Bronze Age rock carvings found perfectly preserved under thick moss blanket

A team in Sweden has discovered a new set of rock carvings – or petroglyphs (Picture: The Foundation for Documentation of Bohuslan’s Rock Carvings)

A huge ship ship and several horses are among the exquisitely preserved stone carvings found on a moss-covered rock in Sweden dating back 2,700 years.

Archaeologists have found around 40 of the carvings – or petroglyphs – chiselled into a steep granite rock face in Bohuslän that once jutted out of the sea.

It is not known why a Bronze Age civilisation carved the drawings, which also depict people and chariots, but they may have been to mark ownership, or to tell a story.

The images, which are mostly around 30 to 40 centimetres, are thought to have been created by smacking stones against the hard granite surface, exposing the bright white layer beneath. 

Over time the sea receded and moss crept its way over the rockface, but a team from the Foundation for Documentation of Bohuslän’s Rock Carvings noticed visible lines that appeared to be human made, prompting further investigation.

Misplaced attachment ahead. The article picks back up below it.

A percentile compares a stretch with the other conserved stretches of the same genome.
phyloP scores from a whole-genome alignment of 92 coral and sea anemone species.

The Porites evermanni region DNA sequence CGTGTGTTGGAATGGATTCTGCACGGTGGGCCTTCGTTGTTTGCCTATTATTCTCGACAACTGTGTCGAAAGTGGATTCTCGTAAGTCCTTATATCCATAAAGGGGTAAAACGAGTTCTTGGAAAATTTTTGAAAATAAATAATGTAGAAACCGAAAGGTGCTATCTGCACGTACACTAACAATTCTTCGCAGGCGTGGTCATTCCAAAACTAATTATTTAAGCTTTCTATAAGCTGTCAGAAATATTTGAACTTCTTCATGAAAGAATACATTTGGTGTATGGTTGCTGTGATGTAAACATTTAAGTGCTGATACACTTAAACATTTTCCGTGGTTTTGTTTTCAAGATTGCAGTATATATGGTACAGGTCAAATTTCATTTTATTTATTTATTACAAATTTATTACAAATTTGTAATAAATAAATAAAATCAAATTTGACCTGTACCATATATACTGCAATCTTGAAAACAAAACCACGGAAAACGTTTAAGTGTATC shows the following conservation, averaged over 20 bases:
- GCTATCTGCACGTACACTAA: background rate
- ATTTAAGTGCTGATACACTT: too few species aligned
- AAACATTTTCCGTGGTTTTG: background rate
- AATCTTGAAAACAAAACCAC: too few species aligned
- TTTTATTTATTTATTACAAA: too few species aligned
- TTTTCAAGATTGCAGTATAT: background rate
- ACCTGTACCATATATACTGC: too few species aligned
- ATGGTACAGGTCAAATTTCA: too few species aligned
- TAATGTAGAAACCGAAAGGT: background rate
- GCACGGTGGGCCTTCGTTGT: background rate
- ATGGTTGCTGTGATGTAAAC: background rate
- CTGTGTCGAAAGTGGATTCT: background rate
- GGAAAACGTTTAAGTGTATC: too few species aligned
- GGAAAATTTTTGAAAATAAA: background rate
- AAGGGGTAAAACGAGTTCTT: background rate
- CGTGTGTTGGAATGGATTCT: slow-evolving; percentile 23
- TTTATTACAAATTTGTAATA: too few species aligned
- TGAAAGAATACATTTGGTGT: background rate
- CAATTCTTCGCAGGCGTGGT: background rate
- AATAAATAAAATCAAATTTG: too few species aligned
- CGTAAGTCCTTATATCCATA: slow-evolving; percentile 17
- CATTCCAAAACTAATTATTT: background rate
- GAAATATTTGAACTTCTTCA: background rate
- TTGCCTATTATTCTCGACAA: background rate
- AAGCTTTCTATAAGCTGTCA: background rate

‘What makes the rock carving completely unique is that it is located three metres above today’s ground level on a steep rock surface which, during the Late Bronze Age, was located on a small island,’ said the foundation in a statement.

The carvings are thought to have been chiselled into the surface using rocks (Picture: The Foundation for Documentation of Bohuslan’s Rock Carvings)
People and horses are among the images depicted (Picture: The Foundation for Documentation of Bohuslan’s Rock Carvings)

The team erected a platform to remove the moss and uncover the carvings, because the rock was too steep to stand on.

‘The rock carving must have been made from a boat when the sea was approximately 12 metres above today’s sea level.

It is not known why the carvings were made (Picture: The Foundation for Documentation of Bohuslan’s Rock Carvings)

Bohuslän is an area renowned for its rock carvings, which earned the region Unesco World Heritage Site status. Petroglyphs have been found at around 1,500 sites, and include images of birds, livestock, whales, hunting scenes and rituals.

The latest carvings were found near the town of Kville in western Sweden.

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